Thinking about these concerns, many questions that may be objectively answerable in some domain are not well-suited to philosophy:

  1. "Why is there a statue of a Hindu god outside of CERN?"
  2. "How can I learn to be motivated?"
  3. "How did humans come from apes?"
  4. "What is the ideal way to organize society?"
  5. "How does gravity move an object"?

Similar questions however might be:

  1. How does Aristotle think motivation works?
  2. How does Locke think an ideal society should be organized?
  3. Does David Lewis think possible worlds exist without gravity?
  4. How do contemporary philosophies deal with ideas like idols? (possibly too general).
  • Could you give some examples from recent questions to illustrate questions/answers/comments that are acceptable. Most questions seem to be a bit more complex than the examples you give and so it's hard to see where you might want to draw the line. – Isaacson Oct 5 '16 at 10:51
  • Here's one: philosophy.stackexchange.com/questions/38217/… – virmaior Oct 5 '16 at 12:57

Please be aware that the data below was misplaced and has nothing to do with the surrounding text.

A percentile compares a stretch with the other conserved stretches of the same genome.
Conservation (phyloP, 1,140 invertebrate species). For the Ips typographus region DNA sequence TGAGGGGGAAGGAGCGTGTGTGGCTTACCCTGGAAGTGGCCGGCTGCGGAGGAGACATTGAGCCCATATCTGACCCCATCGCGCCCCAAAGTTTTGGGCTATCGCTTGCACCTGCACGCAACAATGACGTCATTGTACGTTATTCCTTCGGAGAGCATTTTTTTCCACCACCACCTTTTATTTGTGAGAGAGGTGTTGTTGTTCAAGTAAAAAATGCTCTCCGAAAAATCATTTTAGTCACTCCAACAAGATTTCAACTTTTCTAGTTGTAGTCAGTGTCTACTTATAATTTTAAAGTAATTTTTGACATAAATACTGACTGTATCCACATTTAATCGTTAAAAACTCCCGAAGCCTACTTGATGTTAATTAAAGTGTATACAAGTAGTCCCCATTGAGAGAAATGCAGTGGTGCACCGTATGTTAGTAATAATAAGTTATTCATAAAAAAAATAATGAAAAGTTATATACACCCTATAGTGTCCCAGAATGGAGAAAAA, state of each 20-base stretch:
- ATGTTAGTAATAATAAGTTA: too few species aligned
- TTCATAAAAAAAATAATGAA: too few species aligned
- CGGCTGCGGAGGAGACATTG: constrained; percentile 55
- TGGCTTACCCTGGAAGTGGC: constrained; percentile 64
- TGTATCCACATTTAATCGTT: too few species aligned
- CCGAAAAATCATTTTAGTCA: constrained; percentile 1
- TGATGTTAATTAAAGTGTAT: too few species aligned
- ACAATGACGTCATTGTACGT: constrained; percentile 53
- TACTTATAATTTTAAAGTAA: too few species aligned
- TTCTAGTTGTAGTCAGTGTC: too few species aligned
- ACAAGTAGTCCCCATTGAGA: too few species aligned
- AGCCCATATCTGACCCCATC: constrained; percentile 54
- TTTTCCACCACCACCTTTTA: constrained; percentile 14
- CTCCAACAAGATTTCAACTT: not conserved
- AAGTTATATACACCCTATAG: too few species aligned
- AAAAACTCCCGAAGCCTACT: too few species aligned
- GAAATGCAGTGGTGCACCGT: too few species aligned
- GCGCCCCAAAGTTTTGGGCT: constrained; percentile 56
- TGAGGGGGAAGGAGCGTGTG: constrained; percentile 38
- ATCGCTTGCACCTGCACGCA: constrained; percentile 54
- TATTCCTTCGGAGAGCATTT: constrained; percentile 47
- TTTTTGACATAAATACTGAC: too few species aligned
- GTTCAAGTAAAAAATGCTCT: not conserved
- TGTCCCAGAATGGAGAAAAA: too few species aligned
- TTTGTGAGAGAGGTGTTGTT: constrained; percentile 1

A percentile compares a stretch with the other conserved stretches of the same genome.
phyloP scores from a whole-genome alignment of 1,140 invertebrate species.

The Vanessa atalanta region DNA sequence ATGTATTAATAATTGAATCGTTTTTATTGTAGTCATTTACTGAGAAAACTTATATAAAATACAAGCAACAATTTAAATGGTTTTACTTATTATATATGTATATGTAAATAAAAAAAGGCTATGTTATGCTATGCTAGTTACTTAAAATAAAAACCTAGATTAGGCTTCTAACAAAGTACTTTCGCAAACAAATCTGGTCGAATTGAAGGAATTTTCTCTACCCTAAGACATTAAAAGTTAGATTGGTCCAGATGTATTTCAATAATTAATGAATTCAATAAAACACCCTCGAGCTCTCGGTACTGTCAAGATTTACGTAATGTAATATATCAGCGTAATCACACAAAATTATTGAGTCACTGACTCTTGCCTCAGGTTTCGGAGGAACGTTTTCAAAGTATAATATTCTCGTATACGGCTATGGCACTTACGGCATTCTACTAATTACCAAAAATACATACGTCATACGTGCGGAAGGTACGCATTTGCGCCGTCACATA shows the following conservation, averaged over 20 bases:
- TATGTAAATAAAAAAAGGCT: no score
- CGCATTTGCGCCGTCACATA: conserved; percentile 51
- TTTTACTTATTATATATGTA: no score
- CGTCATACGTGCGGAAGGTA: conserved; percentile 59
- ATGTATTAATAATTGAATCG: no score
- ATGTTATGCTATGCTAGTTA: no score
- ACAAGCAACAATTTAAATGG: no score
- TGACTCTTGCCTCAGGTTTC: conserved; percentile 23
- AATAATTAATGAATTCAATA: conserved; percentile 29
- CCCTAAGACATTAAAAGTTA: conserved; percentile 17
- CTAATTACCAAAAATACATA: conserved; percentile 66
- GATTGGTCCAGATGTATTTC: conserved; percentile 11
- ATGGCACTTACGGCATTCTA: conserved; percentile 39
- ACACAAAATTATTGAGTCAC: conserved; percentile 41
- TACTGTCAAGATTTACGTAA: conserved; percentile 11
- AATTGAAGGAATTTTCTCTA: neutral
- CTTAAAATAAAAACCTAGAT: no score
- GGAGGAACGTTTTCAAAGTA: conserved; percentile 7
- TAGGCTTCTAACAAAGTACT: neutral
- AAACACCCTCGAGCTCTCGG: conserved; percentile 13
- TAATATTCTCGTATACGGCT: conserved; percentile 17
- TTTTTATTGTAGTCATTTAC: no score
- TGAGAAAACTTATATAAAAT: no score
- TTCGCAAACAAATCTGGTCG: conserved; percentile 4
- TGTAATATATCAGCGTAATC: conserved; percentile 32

• This one's also pretty good as far as questions go: philosophy.stackexchange.com/questions/34774/… – virmaior Oct 5 '16 at 12:58
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    But more generally, the point isn't to draw a bright line. If that could be done to a T, then we would not need humans for SE. – virmaior Oct 5 '16 at 12:58
  • Thanks, I understand that no bright line will be possible, what I was interested to establish was how specific a reference you were thinking of and how many questions we'd be left with. – Isaacson Oct 5 '16 at 13:01
  • Here's another one I think is not bad but too which I have no answer: philosophy.stackexchange.com/questions/38213/… – virmaior Oct 5 '16 at 13:11
  • This seems revisable to a good question: philosophy.stackexchange.com/questions/28066/… – virmaior Oct 5 '16 at 13:11
  • I'm still not sure what distinction you're drawing here. If you look down the answers to your first example you describe as "pretty good", not one philosopher is mentioned in any of them, not one citation, just a series of really well informed and rational arguments which answer the question. This seems to be a good example of the second half of Joseph's statement. – Isaacson Oct 6 '16 at 6:28